Wednesday, February 02, 2011
4:50 From Paddington
Mrs. McGillicuddy panted along the platform in the wake of the porter carrying her suitcase. Mrs. McGillicuddy was short and stout, the porter was tall and free-striding.
Mrs. McGillicuddy was returning from a busy day Christmas shopping, she certainly didn't expect to witness a murder. No, when she boarded her train, she had no idea that she'd witness a murder--a man strangling a woman--on another train, a passing train. It's a shock to be sure. What's even more shocking, perhaps, though frustrating may be the better word, is the fact that no one believes her story. No one except Miss Marple, her friend. So despite the fact that Mrs. McGillicuddy reported the crime--and Miss Marple joined forces with her to report the crime to all the proper people, this crime remains a non-crime. Why? No body was found on the train. No body was found on the tracks. But Miss Marple knows that her friend is telling the truth. And she's willing to hire someone--a younger woman, Lucy Eyelesbarrow, to help her find the body and solve the case. Will they find the body? Will they learn her identity? Will they be able to find the murderer? Can they reason together his motive for the crime? The first step, for Miss Marple, is to make a reasonable guess as to where a body could be thrown from the train (and concealed). Lucy then takes her place at the closest residence--a large estate, it happens to be, as a servant. She'll "snoop" around to see if she can find the body. And if she does, when she does, she may just stick around to see if the family has been involved in the crime...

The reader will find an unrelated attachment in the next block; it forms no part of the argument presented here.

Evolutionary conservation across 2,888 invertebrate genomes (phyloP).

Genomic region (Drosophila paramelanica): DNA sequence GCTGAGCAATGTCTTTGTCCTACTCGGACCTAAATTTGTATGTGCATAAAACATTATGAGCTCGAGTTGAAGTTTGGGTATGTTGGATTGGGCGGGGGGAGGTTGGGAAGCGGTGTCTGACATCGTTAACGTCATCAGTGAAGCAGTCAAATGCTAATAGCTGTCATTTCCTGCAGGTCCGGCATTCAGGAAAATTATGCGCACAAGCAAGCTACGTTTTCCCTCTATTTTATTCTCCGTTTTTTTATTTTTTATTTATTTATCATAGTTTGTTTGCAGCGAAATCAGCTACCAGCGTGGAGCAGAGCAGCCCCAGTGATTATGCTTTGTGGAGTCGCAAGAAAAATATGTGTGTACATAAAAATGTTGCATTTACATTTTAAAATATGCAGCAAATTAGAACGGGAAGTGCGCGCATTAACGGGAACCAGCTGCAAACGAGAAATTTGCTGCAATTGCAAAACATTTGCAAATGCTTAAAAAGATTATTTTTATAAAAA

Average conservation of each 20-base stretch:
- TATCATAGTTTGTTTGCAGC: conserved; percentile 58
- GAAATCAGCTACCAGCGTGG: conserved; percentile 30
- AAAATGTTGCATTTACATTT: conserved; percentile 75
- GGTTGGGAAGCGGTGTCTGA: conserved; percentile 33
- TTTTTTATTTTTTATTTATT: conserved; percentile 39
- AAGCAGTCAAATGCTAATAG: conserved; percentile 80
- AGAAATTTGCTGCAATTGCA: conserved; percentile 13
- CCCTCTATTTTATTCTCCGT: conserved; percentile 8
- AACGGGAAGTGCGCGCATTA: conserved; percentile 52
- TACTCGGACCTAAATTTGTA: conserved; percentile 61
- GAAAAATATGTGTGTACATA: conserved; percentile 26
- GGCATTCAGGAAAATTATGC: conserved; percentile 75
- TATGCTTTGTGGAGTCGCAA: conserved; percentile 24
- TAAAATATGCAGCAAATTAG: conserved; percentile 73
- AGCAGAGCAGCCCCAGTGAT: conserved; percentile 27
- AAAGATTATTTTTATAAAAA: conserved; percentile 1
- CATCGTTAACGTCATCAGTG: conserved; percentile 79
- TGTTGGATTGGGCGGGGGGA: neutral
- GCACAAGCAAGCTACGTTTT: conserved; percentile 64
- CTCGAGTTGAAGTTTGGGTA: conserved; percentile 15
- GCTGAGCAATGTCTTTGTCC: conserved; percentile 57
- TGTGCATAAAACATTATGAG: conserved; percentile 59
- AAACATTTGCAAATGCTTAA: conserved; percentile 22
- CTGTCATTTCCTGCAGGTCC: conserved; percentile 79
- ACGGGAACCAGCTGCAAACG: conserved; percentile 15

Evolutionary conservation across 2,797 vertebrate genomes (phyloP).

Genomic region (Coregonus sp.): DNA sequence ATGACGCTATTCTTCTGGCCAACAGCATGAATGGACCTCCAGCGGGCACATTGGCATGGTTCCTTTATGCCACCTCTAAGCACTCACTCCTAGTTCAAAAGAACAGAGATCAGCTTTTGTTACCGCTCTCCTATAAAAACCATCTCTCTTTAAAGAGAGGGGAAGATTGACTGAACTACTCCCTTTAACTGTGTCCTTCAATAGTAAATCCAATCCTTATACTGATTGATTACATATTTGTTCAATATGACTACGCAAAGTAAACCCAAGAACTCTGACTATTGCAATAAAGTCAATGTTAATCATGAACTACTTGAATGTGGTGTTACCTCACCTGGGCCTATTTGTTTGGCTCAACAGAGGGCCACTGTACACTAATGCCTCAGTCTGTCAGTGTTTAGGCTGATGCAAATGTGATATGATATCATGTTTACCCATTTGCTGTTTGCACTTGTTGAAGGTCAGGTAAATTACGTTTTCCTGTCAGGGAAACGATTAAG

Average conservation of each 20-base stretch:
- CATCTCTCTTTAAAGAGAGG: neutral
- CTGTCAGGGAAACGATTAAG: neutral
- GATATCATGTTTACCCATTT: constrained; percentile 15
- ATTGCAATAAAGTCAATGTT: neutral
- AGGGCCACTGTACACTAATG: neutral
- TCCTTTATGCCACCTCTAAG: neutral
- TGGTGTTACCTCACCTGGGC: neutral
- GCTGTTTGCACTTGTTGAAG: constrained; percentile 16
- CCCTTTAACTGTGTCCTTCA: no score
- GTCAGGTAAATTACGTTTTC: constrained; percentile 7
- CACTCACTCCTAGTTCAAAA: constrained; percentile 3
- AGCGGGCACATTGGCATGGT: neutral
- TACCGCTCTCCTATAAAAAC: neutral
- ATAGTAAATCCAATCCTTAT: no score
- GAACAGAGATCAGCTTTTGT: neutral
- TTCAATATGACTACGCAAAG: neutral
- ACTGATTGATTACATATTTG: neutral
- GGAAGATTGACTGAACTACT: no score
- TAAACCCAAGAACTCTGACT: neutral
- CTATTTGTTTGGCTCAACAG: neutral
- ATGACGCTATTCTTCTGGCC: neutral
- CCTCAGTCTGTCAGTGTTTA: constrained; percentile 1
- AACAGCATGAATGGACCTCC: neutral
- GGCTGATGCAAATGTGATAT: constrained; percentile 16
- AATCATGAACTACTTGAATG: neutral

I enjoyed this one. I enjoyed Miss Lucy Eyelesbarrow! I did. And, of course, I loved Miss Marple. I found this a satisfying, compelling read!
© 2011 Becky Laney of Becky's Book Reviews